I have visited “Coronation Street” on a number of occasions, both before I was elected to this place and subsequently; I go more or less annually. I went with my hon. Friend the Member for Buckingham in 2009, before I was elected to the House of Commons. We went for the purpose of doing a political leaflet. I wondered how to engage some of the communities in my Bournemouth constituency, so we met up with Bill Roache and had pictures taken in one of the booths in the Rovers. There were also pictures of he and I walking along outside No. 1, and of us both sitting at Ken and Deirdre’s dining room table. We did it as an interview with Bill Roache. The number of people who picked up and read a political leaflet because Ken Barlow was talking to the Tory candidate—they were just intrigued. I think it was probably the best piece of political literature that I have ever done.
I visited again a couple of years ago, and Rita and Audrey were filming in the salon the Christmas scenes. This was in October, and we were at the conference. I made the mistake of saying to Sue Nicholls that I well remembered watching her as a child on “Rentaghost”, without realising this would cause her significant offence, because it pointed out the longevity and the age gap.
My right hon. Friend the Minister worked with Lady Thatcher when, as Prime Minister in 1989, she visited the set of “Coronation Street”. I have never quite known whether this story is apocryphal or actually happened, but it was reported that people were explaining to her on the way up that Alderman Roberts runs the corner shop and Ken Barlow used to edit the local newspaper, and basically setting out who all the key characters were—Bet Lynch was the landlady of the Rovers—and she is reported to have said just before she got out of the car, to the terror of those accompanying her, “Now, which one is Alf Garnett?”
My right hon. Friend the Prime Minister has yet to visit “Coronation Street”, and I hope that that is something he will rectify, for those of us who are dedicated fans take great offence at the fact that, as Mayor of London, he went to the inferior “EastEnders”, but has not yet paid tribute to “Coronation Street”. The 60th anniversary would be a good occasion for the Prime Minister to go up to “Coronation Street” and say thank you on behalf of the Government and the United Kingdom.
The hon. Member for Batley and Spen went through some of the groundbreaking issues that the writers and the cast have covered, and I think that is one of the things that has embedded “Coronation Street” in the heart of the nation. It has been groundbreaking in the issues it has been prepared to cover. We have talked about the Adam Rickitt and Bruno Langley—Nick and Todd—gay kiss. There is domestic abuse dating back to Rita and Alan Bradley, but most recently with Geoff and Yasmeen. It has dealt with child death, assisted suicide, the Roy and Hayley sex change, rape, adultery, teenage pregnancy, homelessness, stillbirth and suicide. Most recently, there were the incredibly moving scenes in which Aidan Connor committed suicide, played by the brilliant Shayne Ward, and the incredibly moving scenes—award-winning scenes, frankly—with Daniel and Sinead as Sinead died, leaving a young child behind. Daniel is played by the brilliant Rob Mallard, who is the on-screen son of Ken Barlow. I have to say that Rob, I think, is going to have the longevity of Ken Barlow and Bill Roache.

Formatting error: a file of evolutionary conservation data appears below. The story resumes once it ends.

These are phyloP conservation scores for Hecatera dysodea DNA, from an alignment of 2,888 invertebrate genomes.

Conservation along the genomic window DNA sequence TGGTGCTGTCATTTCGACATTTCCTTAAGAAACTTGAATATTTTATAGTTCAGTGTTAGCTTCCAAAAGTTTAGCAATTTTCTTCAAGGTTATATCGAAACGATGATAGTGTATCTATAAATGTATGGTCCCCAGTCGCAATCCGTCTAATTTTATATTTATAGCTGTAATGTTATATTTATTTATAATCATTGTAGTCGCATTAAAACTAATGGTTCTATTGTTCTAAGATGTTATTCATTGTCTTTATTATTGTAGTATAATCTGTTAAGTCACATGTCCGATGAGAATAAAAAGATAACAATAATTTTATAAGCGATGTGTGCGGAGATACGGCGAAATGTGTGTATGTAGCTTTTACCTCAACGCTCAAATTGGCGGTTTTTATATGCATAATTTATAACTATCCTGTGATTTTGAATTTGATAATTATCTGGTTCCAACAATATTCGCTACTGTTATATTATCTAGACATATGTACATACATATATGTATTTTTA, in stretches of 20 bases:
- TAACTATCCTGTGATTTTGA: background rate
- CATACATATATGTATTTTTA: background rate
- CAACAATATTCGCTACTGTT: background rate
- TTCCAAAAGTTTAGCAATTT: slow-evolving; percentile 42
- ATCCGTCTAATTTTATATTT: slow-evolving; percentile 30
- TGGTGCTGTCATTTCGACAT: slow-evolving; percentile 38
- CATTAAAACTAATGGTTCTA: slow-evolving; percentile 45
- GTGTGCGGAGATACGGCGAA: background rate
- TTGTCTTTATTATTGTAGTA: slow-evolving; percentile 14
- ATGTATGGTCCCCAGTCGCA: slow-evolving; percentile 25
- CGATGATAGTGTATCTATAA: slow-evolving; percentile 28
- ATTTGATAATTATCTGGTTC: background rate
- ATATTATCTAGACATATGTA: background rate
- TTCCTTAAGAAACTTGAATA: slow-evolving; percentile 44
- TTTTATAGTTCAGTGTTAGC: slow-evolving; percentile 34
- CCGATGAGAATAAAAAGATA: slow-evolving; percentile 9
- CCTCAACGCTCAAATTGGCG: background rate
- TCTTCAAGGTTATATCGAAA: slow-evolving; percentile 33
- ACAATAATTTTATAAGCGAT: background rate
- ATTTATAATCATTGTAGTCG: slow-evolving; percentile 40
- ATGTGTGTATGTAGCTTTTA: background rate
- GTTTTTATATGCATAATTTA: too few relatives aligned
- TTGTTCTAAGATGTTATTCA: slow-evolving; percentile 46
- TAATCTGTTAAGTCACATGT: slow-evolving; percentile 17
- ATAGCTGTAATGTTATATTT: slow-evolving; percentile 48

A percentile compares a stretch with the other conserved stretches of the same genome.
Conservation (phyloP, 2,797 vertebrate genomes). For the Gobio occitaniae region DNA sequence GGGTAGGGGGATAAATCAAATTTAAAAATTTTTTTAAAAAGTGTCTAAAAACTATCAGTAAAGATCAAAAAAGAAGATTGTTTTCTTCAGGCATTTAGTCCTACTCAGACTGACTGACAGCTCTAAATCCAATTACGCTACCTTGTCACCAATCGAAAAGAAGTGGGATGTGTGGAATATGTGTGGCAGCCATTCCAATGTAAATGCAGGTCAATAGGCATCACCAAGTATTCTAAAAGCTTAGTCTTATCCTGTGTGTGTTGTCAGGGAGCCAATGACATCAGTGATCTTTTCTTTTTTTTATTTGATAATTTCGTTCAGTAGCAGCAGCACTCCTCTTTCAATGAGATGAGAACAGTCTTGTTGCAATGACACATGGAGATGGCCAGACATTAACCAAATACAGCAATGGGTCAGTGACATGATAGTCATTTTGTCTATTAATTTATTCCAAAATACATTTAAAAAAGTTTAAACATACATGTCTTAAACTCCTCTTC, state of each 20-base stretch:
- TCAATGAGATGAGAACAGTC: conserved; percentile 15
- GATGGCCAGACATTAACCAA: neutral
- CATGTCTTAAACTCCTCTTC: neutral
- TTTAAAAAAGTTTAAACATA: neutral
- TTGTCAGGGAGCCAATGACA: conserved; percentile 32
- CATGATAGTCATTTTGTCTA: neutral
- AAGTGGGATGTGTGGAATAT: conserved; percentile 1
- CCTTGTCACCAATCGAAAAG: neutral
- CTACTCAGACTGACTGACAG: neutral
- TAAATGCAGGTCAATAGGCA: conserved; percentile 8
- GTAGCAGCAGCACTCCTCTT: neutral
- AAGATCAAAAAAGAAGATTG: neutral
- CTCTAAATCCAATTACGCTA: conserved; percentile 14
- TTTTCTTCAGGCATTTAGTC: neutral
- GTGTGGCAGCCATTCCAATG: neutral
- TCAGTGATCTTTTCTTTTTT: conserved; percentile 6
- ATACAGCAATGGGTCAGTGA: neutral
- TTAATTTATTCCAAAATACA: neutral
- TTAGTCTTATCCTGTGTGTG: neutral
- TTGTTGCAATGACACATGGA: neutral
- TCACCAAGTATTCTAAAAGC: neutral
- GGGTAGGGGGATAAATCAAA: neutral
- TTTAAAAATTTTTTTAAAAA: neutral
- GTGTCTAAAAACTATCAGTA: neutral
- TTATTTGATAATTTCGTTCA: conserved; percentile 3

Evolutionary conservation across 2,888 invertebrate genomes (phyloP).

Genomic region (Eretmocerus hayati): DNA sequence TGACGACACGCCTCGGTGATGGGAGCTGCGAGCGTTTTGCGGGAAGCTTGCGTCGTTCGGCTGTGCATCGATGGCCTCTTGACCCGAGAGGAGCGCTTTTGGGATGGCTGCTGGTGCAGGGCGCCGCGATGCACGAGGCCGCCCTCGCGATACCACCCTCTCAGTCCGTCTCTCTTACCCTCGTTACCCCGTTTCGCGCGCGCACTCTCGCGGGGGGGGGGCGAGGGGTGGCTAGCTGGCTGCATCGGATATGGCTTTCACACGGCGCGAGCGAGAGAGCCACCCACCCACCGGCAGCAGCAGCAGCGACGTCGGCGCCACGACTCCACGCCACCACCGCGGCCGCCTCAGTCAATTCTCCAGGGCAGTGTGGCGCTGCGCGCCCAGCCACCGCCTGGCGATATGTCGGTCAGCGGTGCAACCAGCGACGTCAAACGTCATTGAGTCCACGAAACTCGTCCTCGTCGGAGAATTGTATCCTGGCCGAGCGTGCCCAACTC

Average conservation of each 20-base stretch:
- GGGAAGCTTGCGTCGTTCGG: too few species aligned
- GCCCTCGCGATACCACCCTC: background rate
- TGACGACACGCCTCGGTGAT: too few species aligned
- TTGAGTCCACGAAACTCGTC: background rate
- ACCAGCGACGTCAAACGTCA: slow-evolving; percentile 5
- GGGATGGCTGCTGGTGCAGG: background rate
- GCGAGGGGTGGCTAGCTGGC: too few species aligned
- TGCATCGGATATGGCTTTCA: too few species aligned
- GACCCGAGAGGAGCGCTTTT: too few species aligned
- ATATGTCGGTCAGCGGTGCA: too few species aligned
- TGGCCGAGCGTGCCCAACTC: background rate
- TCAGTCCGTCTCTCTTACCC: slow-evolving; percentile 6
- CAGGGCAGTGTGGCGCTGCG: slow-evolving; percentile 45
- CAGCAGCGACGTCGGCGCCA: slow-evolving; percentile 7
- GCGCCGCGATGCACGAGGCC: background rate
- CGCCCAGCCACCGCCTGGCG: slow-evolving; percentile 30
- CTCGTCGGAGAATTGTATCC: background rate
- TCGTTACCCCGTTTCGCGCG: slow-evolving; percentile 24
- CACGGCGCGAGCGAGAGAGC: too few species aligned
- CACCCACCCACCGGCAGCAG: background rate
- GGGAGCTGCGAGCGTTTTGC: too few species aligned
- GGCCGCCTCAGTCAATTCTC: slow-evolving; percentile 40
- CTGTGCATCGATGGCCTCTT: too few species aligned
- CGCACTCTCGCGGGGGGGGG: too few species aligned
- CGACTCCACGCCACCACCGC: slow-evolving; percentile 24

However, there is also the humour that the hon. Lady raised and talked about. Who can ever forget the scene where Blanche, Peter, Ken and Deirdre go to Peter’s meeting of Alcoholics Anonymous, and Blanche brings out all the dirty laundry to air it in public? Somebody says to her, “I am not a fan of yours”, and she replies, “I am not particularly a fan of your halitosis either.” She is desperately missed. There was the humour of Percy Sugden and Phyllis, Rita and Mavis, the relationship between Ken and Mike Baldwin, and Stan and Hilda. I remember from when I was a very young child—I have been watching “Coronation Street” for over 40 years—when they win the weekend away to a hotel. Hilda puts on some special lipstick, and Stan kisses her and says, “What does that taste of?”—“It tastes of woman, Stan, woman.” That is one of the best scenes I have ever seen.
Next week, we have the actual anniversary on
I end by saying this: “Coronation Street” is a family—the cast, the crew, the production teams, the writers, the directors, and everybody at MediaCity who puts so much into turning out this quality, dramatic, humorous production. They have done brilliantly during the pandemic in making sure that there are still fresh, vibrant episodes coming out at each week. I simply say, as a long-term fan, thanks to everybody involved in making “Coronation Street” for the laughter, the drama, the heartbreak, the tears and the smiles for the last 60 years. It sustains me in a positive way to know that it will be going long after I cease to be on this earth.